Wednesday, August 15, 2012

First open the garden, then pour the tea

Opened our garden on Sunday, for the National Garden Scheme, which for those of you who don’t know it, raises money for charities through encouraging private gardens to open to the public. They have been running since 1927, and now have thousands of gardens in the famous Yellow Book guide. Its not the first time I’ve participated in the scheme but the first for our current garden. Not surprisingly garden visiting is listed as one of the most popular hobbies in Britain.

Read on.......

Sunday, August 5, 2012

Olympic Glory

The North American planting: Echinacea pallida, purpurea and paradoxa. Photo:James Hitchmough

Something of an Olympic sceptic (our government is closing down sports centres all over the country) I'm glad to see a couple of good things have come out of the Olympics. That fantastic, and oh-so cool Britannia opening ceremony and the Olympic Park, with much of the planting designed by my colleagues at Sheffield Uni: James Hitchmough and Nigel Dunnett - it's revolutionary.

See my piece in The Daily Telegraph about the thinking behind the planting.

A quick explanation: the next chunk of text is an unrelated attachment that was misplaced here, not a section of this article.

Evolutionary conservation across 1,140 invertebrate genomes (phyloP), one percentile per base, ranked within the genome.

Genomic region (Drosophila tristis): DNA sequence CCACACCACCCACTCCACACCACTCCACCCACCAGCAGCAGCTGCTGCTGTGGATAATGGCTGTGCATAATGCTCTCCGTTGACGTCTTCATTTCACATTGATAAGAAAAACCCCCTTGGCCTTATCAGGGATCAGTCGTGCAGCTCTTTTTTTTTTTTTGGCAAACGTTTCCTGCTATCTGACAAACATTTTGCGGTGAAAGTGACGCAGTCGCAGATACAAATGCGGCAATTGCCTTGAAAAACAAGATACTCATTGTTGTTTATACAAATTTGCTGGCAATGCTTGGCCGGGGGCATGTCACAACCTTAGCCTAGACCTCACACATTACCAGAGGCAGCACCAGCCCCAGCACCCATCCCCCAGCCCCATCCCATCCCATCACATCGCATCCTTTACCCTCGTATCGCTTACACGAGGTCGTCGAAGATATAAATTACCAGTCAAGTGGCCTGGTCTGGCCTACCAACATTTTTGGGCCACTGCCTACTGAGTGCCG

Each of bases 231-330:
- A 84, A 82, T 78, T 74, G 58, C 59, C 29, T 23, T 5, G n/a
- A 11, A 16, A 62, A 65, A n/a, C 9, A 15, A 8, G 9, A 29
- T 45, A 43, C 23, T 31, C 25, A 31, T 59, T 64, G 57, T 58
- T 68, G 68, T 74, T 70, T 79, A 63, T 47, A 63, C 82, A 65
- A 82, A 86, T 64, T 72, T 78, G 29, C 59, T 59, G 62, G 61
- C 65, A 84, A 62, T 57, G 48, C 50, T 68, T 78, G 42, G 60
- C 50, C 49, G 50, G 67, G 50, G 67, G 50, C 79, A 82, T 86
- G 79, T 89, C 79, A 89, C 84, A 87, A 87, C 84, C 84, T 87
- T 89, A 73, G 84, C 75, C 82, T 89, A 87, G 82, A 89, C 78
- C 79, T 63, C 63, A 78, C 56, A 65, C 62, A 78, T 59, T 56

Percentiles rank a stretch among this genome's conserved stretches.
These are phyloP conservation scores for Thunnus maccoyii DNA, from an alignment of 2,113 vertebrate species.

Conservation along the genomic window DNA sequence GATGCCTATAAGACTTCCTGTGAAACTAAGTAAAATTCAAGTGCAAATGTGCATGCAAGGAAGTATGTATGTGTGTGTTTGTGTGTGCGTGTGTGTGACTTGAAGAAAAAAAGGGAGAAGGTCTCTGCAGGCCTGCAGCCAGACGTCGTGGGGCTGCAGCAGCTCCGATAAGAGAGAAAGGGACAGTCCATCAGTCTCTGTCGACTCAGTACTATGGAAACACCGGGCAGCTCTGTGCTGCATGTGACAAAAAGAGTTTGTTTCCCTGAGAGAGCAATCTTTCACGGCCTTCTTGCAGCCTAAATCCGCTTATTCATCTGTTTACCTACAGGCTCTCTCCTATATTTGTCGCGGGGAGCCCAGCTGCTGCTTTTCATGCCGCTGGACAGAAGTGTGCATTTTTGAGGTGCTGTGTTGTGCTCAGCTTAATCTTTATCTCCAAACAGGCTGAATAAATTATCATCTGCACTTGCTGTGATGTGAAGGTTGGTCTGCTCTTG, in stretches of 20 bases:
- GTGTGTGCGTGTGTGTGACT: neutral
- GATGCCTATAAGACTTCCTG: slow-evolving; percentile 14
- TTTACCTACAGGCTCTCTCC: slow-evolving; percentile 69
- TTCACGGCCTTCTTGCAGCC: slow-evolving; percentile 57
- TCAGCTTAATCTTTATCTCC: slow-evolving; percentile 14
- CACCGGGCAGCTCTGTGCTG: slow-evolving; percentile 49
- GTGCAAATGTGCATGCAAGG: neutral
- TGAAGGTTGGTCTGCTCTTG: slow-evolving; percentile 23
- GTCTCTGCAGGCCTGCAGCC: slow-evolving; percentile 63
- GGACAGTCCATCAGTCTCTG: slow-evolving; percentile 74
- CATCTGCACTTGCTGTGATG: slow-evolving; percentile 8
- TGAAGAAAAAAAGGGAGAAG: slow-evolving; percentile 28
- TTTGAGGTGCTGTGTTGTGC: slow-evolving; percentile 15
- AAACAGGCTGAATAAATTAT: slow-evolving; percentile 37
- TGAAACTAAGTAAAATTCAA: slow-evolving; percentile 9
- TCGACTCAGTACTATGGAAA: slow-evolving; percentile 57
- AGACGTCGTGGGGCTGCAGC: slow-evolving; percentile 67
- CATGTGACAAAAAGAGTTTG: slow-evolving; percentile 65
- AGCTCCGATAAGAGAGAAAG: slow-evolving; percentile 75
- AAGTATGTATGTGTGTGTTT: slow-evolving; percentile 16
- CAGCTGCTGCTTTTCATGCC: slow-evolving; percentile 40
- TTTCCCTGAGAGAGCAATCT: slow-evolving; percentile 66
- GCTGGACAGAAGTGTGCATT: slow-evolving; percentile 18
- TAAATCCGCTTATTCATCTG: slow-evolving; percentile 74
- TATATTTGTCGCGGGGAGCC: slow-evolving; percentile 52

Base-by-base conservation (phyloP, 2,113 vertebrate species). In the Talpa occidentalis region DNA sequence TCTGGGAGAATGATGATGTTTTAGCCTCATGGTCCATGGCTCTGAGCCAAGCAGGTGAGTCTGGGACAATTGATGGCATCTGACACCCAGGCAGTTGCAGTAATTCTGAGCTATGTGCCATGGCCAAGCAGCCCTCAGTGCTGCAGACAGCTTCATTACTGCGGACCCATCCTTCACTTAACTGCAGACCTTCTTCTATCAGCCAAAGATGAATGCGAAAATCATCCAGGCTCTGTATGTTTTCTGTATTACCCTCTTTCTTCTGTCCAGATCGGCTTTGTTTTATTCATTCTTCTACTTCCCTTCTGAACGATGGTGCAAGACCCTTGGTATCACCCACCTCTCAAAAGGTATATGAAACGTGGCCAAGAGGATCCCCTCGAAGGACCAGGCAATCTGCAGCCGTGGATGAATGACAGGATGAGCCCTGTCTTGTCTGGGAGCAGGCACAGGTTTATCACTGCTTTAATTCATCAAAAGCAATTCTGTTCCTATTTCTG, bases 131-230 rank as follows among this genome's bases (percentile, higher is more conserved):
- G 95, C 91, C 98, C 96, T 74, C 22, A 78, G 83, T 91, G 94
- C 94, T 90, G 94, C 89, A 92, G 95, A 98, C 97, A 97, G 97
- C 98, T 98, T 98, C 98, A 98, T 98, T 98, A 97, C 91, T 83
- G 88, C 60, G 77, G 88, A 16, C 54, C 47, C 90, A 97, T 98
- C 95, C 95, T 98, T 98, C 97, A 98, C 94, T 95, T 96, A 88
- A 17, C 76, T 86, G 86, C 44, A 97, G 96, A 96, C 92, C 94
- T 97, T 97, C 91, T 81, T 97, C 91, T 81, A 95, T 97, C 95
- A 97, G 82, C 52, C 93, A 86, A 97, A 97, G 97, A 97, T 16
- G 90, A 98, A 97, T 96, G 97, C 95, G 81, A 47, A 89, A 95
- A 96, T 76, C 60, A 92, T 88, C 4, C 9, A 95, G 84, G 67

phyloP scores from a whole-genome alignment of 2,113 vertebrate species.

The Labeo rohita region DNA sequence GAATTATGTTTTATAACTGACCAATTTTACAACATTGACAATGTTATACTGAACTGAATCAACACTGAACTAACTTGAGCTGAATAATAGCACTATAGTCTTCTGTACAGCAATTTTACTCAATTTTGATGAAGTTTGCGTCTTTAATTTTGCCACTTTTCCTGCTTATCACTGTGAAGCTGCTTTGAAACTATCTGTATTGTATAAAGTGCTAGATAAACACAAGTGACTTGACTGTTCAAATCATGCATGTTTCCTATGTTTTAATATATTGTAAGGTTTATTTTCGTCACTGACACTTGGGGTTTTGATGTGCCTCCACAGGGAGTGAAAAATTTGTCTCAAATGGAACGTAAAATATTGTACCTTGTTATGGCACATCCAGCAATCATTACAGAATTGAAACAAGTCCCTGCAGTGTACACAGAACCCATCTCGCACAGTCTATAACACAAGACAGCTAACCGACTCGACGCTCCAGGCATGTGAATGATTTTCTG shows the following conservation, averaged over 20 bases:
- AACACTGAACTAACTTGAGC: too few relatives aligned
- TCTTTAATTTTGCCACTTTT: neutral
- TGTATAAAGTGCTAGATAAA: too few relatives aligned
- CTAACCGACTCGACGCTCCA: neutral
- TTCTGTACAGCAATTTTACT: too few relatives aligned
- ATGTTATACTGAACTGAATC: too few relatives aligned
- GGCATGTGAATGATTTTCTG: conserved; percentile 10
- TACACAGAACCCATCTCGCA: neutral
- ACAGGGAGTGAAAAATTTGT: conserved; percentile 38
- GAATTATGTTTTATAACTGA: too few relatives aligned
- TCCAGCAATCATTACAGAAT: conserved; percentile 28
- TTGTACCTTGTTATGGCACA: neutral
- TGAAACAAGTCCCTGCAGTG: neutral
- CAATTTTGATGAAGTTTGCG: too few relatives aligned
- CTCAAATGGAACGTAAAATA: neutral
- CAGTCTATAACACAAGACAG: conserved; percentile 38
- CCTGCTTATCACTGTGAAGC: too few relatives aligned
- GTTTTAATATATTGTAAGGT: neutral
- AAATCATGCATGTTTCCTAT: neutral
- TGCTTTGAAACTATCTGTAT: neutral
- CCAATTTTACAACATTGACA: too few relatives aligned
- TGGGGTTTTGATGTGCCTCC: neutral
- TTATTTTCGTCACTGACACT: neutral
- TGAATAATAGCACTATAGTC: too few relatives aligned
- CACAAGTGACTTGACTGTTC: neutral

South African planting, designed by James Hitchmough, with white Galtonia candicans, pink-red Gladiolus papilio 'Ruby', pink Dierama pulcherrimum, blue Agapanthus campanulatus, and low-growing pink Diascia integerrima. The grass is Themeda triandra. 
Photo:James Hitchmough

Part of the South African planting, inspired by montane grassland of eastern SA. Photo:James Hitchmough

more from South Africa Photo:James Hitchmough

An area of British natives at the Olympic Park. These are all forbs (i.e. non-grassy species): including white Leucanthemum vulgare, pink Ononis spinosa, yellow Leontodon autumnalis and pale pink Malva moschata. Apart from the ononis, all were sown. Photo and design by James Hitchmough.

James Hitchmough's page is here.

Nigel Dunnett also from Sheffield's Dept. of Landscape has designed a whole series of
plantings based on British, European and east Asian plant communities. Some of these function as swales for absorbing water runnoff - an essential part of the SUDS - sustainable drainage system approach used at the Olympic Park. Photo credits: Nigel Dunnett

One of Nigel's swales, designed to ensure water is held amongst plants tolerant of waterlogging but not actually that moisture dependent. The bright pink is Lythrum salicaria, the white Leucanthemum vulgare.
Nigel Dunnett's website is here

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